Upon his return, he held engineering jobs and directorships of power plants, but as a result of his solid connections with the top leadership, his star rose rapidly. After the Cultural Revolution (1966-1976) where he, and most other party bureaucrats came under attack, he worked himself up, becoming China’s Prime Minister in 1988, and a permanent member of the all-powerful politburo of the CCP.

For many, Li Peng represented the “hard line” faction in China’s political spectrum that was in favor of strict political control and a more guided economy, against Zhao Ziyang, whom he succeeded as Prime Minister, and who favored a more freewheeling economy and more liberties to the people.

Crackdown

The turning point came in the spring of 1989, when general dissatisfaction with the economy resulted in mass demonstrations concentrating on and around Tiananmen Square in Beijing that were eventually quelled by the Chinese army.

Demonstrators on the square had singled out Li Peng whom they accused of having written a crucial opinion piece in the People’s Daily, calling the demonstrations “chaos,” and paving the way for the eventual crackdown by the army.

A month after the crackdown and the following persecution of dissidents, Li Peng was the first Chinese leader to offer an –widely ridiculed- excuse, saying that the army “was obliged to use force because it didn’t have enough tear gas, rubber bullets or water cannon.”

Three Gorges Dam

Over the decade that followed, he was subtly retracted from the political scene, and overshadowed by President and CCP secretary Jiang Zemin and vice-Premier Zhu Rongji, who would succeed him and who had no direct involvement in the Tiananmen massacre. His largest post-Tiananmen feat was probably his launching the construction for the massive Three Gorges Dam in the Yangzi River, in 1994.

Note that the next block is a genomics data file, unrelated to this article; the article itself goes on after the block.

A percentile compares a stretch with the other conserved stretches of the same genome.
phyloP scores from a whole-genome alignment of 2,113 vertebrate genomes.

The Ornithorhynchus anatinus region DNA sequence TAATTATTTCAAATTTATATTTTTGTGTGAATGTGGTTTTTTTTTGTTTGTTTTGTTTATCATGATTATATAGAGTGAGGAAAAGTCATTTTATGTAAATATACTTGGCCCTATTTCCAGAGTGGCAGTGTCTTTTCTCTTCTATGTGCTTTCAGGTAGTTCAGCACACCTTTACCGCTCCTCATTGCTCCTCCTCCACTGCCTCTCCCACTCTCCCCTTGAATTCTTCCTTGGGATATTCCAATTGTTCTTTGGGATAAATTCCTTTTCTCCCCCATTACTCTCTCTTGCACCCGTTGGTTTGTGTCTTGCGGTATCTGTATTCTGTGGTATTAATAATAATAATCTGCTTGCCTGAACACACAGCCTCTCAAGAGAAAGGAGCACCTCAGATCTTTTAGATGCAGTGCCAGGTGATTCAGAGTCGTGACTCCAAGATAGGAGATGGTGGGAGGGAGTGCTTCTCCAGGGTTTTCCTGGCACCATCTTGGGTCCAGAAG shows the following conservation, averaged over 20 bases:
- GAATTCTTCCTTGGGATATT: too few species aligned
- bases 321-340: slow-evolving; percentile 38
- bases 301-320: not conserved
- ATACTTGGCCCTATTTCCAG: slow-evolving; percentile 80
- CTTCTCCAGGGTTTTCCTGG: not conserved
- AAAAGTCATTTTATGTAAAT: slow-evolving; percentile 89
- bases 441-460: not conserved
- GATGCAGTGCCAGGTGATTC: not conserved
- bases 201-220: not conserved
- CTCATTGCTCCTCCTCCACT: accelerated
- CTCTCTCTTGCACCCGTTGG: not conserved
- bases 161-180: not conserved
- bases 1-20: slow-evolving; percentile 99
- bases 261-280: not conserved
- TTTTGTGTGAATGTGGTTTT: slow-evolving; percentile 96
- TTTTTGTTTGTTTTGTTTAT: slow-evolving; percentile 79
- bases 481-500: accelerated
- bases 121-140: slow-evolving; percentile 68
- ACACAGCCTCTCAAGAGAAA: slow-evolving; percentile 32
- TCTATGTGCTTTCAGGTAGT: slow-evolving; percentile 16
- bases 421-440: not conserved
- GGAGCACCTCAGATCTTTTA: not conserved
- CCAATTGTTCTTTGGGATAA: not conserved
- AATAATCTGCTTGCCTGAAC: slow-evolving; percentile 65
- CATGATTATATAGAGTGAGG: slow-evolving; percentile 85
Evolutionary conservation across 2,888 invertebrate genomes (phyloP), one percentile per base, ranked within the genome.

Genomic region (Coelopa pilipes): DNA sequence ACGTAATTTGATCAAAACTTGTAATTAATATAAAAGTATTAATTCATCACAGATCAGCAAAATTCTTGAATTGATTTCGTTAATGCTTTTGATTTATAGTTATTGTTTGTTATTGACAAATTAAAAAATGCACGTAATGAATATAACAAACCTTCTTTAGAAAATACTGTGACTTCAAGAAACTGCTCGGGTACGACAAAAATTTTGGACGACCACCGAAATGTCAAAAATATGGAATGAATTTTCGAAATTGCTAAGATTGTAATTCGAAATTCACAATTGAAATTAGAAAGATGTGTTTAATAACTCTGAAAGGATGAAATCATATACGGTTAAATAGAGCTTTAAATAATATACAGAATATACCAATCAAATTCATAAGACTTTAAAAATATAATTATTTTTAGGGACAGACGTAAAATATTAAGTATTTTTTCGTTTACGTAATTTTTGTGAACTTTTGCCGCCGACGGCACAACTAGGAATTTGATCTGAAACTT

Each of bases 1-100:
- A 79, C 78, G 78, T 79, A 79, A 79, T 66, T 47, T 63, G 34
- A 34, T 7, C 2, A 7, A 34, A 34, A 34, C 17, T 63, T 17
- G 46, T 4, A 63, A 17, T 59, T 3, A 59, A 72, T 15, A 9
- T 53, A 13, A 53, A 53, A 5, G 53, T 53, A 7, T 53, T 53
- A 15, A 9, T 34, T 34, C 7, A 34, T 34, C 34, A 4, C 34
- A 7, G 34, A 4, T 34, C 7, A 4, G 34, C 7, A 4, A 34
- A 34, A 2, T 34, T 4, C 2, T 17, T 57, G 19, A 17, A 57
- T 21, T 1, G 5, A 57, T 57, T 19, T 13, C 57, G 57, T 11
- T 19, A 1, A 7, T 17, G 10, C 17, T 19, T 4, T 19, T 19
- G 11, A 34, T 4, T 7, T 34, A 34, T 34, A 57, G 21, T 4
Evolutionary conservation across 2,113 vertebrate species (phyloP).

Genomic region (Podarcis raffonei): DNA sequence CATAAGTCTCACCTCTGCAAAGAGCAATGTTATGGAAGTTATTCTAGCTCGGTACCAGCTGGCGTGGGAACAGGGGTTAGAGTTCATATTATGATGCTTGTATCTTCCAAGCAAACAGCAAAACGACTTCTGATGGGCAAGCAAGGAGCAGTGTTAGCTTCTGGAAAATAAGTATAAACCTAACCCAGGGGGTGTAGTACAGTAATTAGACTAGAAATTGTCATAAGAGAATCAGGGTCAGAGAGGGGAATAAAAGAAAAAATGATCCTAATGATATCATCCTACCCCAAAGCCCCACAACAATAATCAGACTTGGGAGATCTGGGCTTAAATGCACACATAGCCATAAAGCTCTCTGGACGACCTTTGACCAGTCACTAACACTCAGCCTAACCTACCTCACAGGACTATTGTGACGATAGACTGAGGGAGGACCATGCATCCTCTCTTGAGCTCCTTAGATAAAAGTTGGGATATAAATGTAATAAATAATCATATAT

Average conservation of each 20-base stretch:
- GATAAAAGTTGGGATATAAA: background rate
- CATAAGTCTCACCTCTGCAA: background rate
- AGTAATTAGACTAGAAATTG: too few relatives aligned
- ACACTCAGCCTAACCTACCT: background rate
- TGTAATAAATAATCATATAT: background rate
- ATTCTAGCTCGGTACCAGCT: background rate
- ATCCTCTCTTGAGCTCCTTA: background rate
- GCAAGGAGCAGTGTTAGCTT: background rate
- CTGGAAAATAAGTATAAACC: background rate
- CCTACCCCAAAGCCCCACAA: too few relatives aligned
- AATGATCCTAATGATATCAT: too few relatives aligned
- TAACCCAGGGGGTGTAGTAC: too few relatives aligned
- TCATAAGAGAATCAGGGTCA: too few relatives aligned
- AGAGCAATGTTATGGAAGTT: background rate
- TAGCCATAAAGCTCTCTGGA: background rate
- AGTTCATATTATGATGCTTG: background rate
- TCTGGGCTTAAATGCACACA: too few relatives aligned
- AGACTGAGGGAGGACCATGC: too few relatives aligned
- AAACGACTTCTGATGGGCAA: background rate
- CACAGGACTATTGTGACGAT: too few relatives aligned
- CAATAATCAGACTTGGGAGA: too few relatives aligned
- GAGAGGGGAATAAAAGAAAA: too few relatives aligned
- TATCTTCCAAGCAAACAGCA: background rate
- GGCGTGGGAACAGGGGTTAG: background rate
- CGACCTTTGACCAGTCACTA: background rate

China's Three Gorges Dam, here under construction in 2009
China's Three Gorges Dam, here under construction in 2009 (cc) Wikimédia/Christoph Filnkößl

The Three Gorges Dam was Li’s pet project, that would fulfil Beijing's 75-year dream of taming the flood-prone Yangzi and providing cheap power to millions – but it also meant that about a dozen cities along the river will have to be abandoned and over 1.2 million people moved. In 1998 he stepped down as Prime Minister, and in 2003, he retired from his last political functions and slipped into oblivion.

“Life of a revolutionary”

Part of the front page of the People's Daily of 24 July 2019 with an obituary of Li Peng
Part of the front page of the People's Daily of 24 July 2019 with an obituary of Li Peng Screengrab People's Daily 24 July 2019

Today Li Peng is shown as an example of an ideal leader. The People’s Daily of July 24 dedicates half a page to Li Peng’s death, saying that he lived the “life of a revolutionary,” who “wholeheartedly served the people” and “dedicated his life to the Communist Party.”

It also resorts to the hardline rhetoric used in 1989, calling the student’s movement a “counter-revolutionary riot” rather than “unrest”– representative of a general hardening of political phraseology and urges readers to honor Li Peng’s memory by “struggling hard” to fulfill (current Chinese leader) Xi Jinping’s “Chinese Dream” policy that involves the continent-spanning "Belt and Road Initiative."

Page not found

The content you requested does not exist or is not available anymore.